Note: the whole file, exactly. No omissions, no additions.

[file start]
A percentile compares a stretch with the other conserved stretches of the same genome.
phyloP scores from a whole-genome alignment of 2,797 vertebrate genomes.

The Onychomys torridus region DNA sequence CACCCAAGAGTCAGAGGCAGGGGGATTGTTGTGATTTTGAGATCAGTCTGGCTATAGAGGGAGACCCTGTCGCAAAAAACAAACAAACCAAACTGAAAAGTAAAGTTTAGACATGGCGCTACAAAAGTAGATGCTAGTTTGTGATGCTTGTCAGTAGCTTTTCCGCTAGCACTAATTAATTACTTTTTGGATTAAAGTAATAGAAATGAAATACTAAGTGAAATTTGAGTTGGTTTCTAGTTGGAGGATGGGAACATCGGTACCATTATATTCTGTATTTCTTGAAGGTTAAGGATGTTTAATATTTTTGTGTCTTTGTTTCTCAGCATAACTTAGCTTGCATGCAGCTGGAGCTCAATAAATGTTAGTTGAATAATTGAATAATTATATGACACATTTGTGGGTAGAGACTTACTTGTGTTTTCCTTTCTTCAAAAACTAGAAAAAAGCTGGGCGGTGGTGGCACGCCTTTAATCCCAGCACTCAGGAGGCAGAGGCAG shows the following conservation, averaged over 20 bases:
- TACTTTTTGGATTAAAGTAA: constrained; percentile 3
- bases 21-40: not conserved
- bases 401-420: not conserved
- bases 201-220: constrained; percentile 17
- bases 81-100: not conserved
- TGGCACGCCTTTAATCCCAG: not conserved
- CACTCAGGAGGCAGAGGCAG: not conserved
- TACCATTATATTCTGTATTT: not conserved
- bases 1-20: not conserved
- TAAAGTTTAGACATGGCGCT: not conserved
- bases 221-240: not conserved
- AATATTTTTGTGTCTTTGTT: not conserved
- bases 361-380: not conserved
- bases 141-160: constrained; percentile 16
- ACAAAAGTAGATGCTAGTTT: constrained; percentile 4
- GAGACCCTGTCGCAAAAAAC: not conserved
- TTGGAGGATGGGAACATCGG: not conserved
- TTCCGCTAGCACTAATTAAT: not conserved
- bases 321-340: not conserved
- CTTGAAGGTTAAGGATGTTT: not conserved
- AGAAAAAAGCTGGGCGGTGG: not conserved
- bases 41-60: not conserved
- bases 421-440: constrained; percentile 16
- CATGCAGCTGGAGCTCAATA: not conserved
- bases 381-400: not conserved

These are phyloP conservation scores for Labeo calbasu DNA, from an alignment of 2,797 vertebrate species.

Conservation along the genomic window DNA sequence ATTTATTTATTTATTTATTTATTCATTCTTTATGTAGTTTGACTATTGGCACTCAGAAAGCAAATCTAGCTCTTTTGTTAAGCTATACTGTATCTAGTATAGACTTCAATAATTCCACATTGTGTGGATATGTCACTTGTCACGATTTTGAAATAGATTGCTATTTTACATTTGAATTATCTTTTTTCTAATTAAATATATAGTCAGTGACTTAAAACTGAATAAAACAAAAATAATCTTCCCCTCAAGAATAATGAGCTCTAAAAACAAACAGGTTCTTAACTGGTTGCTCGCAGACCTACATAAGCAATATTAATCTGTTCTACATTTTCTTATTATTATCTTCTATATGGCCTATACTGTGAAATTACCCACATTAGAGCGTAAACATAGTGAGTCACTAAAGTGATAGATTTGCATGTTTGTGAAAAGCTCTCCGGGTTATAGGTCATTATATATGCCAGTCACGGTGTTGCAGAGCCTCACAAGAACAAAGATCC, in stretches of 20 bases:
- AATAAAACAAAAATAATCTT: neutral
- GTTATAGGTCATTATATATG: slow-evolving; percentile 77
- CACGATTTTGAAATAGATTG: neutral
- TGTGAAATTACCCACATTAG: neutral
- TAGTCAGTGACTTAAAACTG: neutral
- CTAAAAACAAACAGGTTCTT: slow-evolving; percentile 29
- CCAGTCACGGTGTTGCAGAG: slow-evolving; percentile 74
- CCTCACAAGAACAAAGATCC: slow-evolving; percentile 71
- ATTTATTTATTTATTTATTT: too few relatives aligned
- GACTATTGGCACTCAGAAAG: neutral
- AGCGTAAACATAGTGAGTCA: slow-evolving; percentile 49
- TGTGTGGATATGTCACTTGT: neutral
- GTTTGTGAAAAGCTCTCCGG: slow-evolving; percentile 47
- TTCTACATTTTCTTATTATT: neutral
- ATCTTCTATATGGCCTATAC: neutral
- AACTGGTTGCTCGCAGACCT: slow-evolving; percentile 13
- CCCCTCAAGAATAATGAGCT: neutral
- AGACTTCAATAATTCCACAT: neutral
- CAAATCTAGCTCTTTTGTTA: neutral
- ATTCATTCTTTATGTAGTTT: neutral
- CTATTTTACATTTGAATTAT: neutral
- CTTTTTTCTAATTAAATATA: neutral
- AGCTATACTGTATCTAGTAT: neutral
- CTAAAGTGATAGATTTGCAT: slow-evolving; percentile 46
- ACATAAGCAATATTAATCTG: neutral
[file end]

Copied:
A percentile compares a stretch with the other conserved stretches of the same genome.
phyloP scores from a whole-genome alignment of 2,797 vertebrate genomes.

The Onychomys torridus region DNA sequence CACCCAAGAGTCAGAGGCAGGGGGATTGTTGTGATTTTGAGATCAGTCTGGCTATAGAGGGAGACCCTGTCGCAAAAAACAAACAAACCAAACTGAAAAGTAAAGTTTAGACATGGCGCTACAAAAGTAGATGCTAGTTTGTGATGCTTGTCAGTAGCTTTTCCGCTAGCACTAATTAATTACTTTTTGGATTAAAGTAATAGAAATGAAATACTAAGTGAAATTTGAGTTGGTTTCTAGTTGGAGGATGGGAACATCGGTACCATTATATTCTGTATTTCTTGAAGGTTAAGGATGTTTAATATTTTTGTGTCTTTGTTTCTCAGCATAACTTAGCTTGCATGCAGCTGGAGCTCAATAAATGTTAGTTGAATAATTGAATAATTATATGACACATTTGTGGGTAGAGACTTACTTGTGTTTTCCTTTCTTCAAAAACTAGAAAAAAGCTGGGCGGTGGTGGCACGCCTTTAATCCCAGCACTCAGGAGGCAGAGGCAG shows the following conservation, averaged over 20 bases:
- TACTTTTTGGATTAAAGTAA: constrained; percentile 3
- bases 21-40: not conserved
- bases 401-420: not conserved
- bases 201-220: constrained; percentile 17
- bases 81-100: not conserved
- TGGCACGCCTTTAATCCCAG: not conserved
- CACTCAGGAGGCAGAGGCAG: not conserved
- TACCATTATATTCTGTATTT: not conserved
- bases 1-20: not conserved
- TAAAGTTTAGACATGGCGCT: not conserved
- bases 221-240: not conserved
- AATATTTTTGTGTCTTTGTT: not conserved
- bases 361-380: not conserved
- bases 141-160: constrained; percentile 16
- ACAAAAGTAGATGCTAGTTT: constrained; percentile 4
- GAGACCCTGTCGCAAAAAAC: not conserved
- TTGGAGGATGGGAACATCGG: not conserved
- TTCCGCTAGCACTAATTAAT: not conserved
- bases 321-340: not conserved
- CTTGAAGGTTAAGGATGTTT: not conserved
- AGAAAAAAGCTGGGCGGTGG: not conserved
- bases 41-60: not conserved
- bases 421-440: constrained; percentile 16
- CATGCAGCTGGAGCTCAATA: not conserved
- bases 381-400: not conserved

These are phyloP conservation scores for Labeo calbasu DNA, from an alignment of 2,797 vertebrate species.

Conservation along the genomic window DNA sequence ATTTATTTATTTATTTATTTATTCATTCTTTATGTAGTTTGACTATTGGCACTCAGAAAGCAAATCTAGCTCTTTTGTTAAGCTATACTGTATCTAGTATAGACTTCAATAATTCCACATTGTGTGGATATGTCACTTGTCACGATTTTGAAATAGATTGCTATTTTACATTTGAATTATCTTTTTTCTAATTAAATATATAGTCAGTGACTTAAAACTGAATAAAACAAAAATAATCTTCCCCTCAAGAATAATGAGCTCTAAAAACAAACAGGTTCTTAACTGGTTGCTCGCAGACCTACATAAGCAATATTAATCTGTTCTACATTTTCTTATTATTATCTTCTATATGGCCTATACTGTGAAATTACCCACATTAGAGCGTAAACATAGTGAGTCACTAAAGTGATAGATTTGCATGTTTGTGAAAAGCTCTCCGGGTTATAGGTCATTATATATGCCAGTCACGGTGTTGCAGAGCCTCACAAGAACAAAGATCC, in stretches of 20 bases:
- AATAAAACAAAAATAATCTT: neutral
- GTTATAGGTCATTATATATG: slow-evolving; percentile 77
- CACGATTTTGAAATAGATTG: neutral
- TGTGAAATTACCCACATTAG: neutral
- TAGTCAGTGACTTAAAACTG: neutral
- CTAAAAACAAACAGGTTCTT: slow-evolving; percentile 29
- CCAGTCACGGTGTTGCAGAG: slow-evolving; percentile 74
- CCTCACAAGAACAAAGATCC: slow-evolving; percentile 71
- ATTTATTTATTTATTTATTT: too few relatives aligned
- GACTATTGGCACTCAGAAAG: neutral
- AGCGTAAACATAGTGAGTCA: slow-evolving; percentile 49
- TGTGTGGATATGTCACTTGT: neutral
- GTTTGTGAAAAGCTCTCCGG: slow-evolving; percentile 47
- TTCTACATTTTCTTATTATT: neutral
- ATCTTCTATATGGCCTATAC: neutral
- AACTGGTTGCTCGCAGACCT: slow-evolving; percentile 13
- CCCCTCAAGAATAATGAGCT: neutral
- AGACTTCAATAATTCCACAT: neutral
- CAAATCTAGCTCTTTTGTTA: neutral
- ATTCATTCTTTATGTAGTTT: neutral
- CTATTTTACATTTGAATTAT: neutral
- CTTTTTTCTAATTAAATATA: neutral
- AGCTATACTGTATCTAGTAT: neutral
- CTAAAGTGATAGATTTGCAT: slow-evolving; percentile 46
- ACATAAGCAATATTAATCTG: neutral